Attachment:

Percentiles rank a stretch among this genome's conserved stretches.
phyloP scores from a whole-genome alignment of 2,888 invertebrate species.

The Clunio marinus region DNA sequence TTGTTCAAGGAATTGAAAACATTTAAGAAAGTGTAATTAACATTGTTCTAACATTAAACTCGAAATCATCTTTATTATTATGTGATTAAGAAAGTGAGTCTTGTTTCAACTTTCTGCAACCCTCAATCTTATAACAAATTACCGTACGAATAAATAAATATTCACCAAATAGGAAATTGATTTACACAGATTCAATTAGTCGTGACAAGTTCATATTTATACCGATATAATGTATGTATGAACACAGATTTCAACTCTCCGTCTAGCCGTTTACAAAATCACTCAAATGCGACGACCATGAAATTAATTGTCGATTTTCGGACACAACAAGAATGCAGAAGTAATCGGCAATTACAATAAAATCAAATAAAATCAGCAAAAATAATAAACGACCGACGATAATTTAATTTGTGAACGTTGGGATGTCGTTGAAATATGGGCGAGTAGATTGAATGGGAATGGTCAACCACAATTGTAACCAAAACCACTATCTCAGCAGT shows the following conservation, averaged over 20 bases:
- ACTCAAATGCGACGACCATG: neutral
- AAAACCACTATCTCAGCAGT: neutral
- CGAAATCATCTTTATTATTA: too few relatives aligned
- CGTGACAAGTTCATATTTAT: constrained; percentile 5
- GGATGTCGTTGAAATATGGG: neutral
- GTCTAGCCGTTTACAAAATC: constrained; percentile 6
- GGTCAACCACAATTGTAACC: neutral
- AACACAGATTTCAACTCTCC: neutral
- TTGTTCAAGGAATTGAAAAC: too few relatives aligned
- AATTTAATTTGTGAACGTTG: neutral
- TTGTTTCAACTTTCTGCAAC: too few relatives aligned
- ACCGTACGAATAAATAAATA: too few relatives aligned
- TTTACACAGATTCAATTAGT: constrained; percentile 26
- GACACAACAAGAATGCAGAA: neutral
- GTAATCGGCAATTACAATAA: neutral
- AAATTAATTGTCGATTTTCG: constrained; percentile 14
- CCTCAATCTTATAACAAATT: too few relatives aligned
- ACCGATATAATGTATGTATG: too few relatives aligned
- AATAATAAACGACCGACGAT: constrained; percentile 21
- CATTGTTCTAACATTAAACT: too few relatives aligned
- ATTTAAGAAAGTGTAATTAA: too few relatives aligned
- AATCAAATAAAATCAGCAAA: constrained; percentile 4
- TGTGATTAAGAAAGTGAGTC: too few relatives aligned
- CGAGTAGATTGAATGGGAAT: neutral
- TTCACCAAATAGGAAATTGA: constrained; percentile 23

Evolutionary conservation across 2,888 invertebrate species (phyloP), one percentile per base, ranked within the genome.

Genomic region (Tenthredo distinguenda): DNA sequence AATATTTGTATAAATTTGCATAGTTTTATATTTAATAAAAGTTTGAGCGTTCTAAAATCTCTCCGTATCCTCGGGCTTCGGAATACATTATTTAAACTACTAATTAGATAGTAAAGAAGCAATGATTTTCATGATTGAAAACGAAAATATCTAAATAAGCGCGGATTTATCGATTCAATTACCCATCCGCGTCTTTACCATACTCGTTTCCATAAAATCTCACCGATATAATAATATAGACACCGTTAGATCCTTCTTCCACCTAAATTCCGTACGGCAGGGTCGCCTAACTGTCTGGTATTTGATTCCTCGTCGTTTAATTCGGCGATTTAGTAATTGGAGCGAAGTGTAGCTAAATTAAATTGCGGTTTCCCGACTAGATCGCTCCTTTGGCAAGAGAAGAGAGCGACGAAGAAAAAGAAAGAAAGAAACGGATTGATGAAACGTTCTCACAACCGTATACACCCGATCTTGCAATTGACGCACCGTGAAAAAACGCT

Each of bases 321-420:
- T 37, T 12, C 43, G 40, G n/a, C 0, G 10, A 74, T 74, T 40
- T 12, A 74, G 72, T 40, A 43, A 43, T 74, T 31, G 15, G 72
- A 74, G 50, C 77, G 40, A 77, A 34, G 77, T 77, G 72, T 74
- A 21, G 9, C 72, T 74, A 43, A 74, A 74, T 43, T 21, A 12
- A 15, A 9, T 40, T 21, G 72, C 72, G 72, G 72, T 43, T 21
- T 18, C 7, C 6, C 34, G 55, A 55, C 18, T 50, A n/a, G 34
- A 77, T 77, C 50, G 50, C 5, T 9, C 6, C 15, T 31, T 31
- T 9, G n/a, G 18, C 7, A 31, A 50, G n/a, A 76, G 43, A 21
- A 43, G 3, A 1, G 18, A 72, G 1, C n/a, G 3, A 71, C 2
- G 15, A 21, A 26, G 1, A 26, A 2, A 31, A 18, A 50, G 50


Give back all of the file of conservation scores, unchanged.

Percentiles rank a stretch among this genome's conserved stretches.
phyloP scores from a whole-genome alignment of 2,888 invertebrate species.

The Clunio marinus region DNA sequence TTGTTCAAGGAATTGAAAACATTTAAGAAAGTGTAATTAACATTGTTCTAACATTAAACTCGAAATCATCTTTATTATTATGTGATTAAGAAAGTGAGTCTTGTTTCAACTTTCTGCAACCCTCAATCTTATAACAAATTACCGTACGAATAAATAAATATTCACCAAATAGGAAATTGATTTACACAGATTCAATTAGTCGTGACAAGTTCATATTTATACCGATATAATGTATGTATGAACACAGATTTCAACTCTCCGTCTAGCCGTTTACAAAATCACTCAAATGCGACGACCATGAAATTAATTGTCGATTTTCGGACACAACAAGAATGCAGAAGTAATCGGCAATTACAATAAAATCAAATAAAATCAGCAAAAATAATAAACGACCGACGATAATTTAATTTGTGAACGTTGGGATGTCGTTGAAATATGGGCGAGTAGATTGAATGGGAATGGTCAACCACAATTGTAACCAAAACCACTATCTCAGCAGT shows the following conservation, averaged over 20 bases:
- ACTCAAATGCGACGACCATG: neutral
- AAAACCACTATCTCAGCAGT: neutral
- CGAAATCATCTTTATTATTA: too few relatives aligned
- CGTGACAAGTTCATATTTAT: constrained; percentile 5
- GGATGTCGTTGAAATATGGG: neutral
- GTCTAGCCGTTTACAAAATC: constrained; percentile 6
- GGTCAACCACAATTGTAACC: neutral
- AACACAGATTTCAACTCTCC: neutral
- TTGTTCAAGGAATTGAAAAC: too few relatives aligned
- AATTTAATTTGTGAACGTTG: neutral
- TTGTTTCAACTTTCTGCAAC: too few relatives aligned
- ACCGTACGAATAAATAAATA: too few relatives aligned
- TTTACACAGATTCAATTAGT: constrained; percentile 26
- GACACAACAAGAATGCAGAA: neutral
- GTAATCGGCAATTACAATAA: neutral
- AAATTAATTGTCGATTTTCG: constrained; percentile 14
- CCTCAATCTTATAACAAATT: too few relatives aligned
- ACCGATATAATGTATGTATG: too few relatives aligned
- AATAATAAACGACCGACGAT: constrained; percentile 21
- CATTGTTCTAACATTAAACT: too few relatives aligned
- ATTTAAGAAAGTGTAATTAA: too few relatives aligned
- AATCAAATAAAATCAGCAAA: constrained; percentile 4
- TGTGATTAAGAAAGTGAGTC: too few relatives aligned
- CGAGTAGATTGAATGGGAAT: neutral
- TTCACCAAATAGGAAATTGA: constrained; percentile 23

Evolutionary conservation across 2,888 invertebrate species (phyloP), one percentile per base, ranked within the genome.

Genomic region (Tenthredo distinguenda): DNA sequence AATATTTGTATAAATTTGCATAGTTTTATATTTAATAAAAGTTTGAGCGTTCTAAAATCTCTCCGTATCCTCGGGCTTCGGAATACATTATTTAAACTACTAATTAGATAGTAAAGAAGCAATGATTTTCATGATTGAAAACGAAAATATCTAAATAAGCGCGGATTTATCGATTCAATTACCCATCCGCGTCTTTACCATACTCGTTTCCATAAAATCTCACCGATATAATAATATAGACACCGTTAGATCCTTCTTCCACCTAAATTCCGTACGGCAGGGTCGCCTAACTGTCTGGTATTTGATTCCTCGTCGTTTAATTCGGCGATTTAGTAATTGGAGCGAAGTGTAGCTAAATTAAATTGCGGTTTCCCGACTAGATCGCTCCTTTGGCAAGAGAAGAGAGCGACGAAGAAAAAGAAAGAAAGAAACGGATTGATGAAACGTTCTCACAACCGTATACACCCGATCTTGCAATTGACGCACCGTGAAAAAACGCT

Each of bases 321-420:
- T 37, T 12, C 43, G 40, G n/a, C 0, G 10, A 74, T 74, T 40
- T 12, A 74, G 72, T 40, A 43, A 43, T 74, T 31, G 15, G 72
- A 74, G 50, C 77, G 40, A 77, A 34, G 77, T 77, G 72, T 74
- A 21, G 9, C 72, T 74, A 43, A 74, A 74, T 43, T 21, A 12
- A 15, A 9, T 40, T 21, G 72, C 72, G 72, G 72, T 43, T 21
- T 18, C 7, C 6, C 34, G 55, A 55, C 18, T 50, A n/a, G 34
- A 77, T 77, C 50, G 50, C 5, T 9, C 6, C 15, T 31, T 31
- T 9, G n/a, G 18, C 7, A 31, A 50, G n/a, A 76, G 43, A 21
- A 43, G 3, A 1, G 18, A 72, G 1, C n/a, G 3, A 71, C 2
- G 15, A 21, A 26, G 1, A 26, A 2, A 31, A 18, A 50, G 50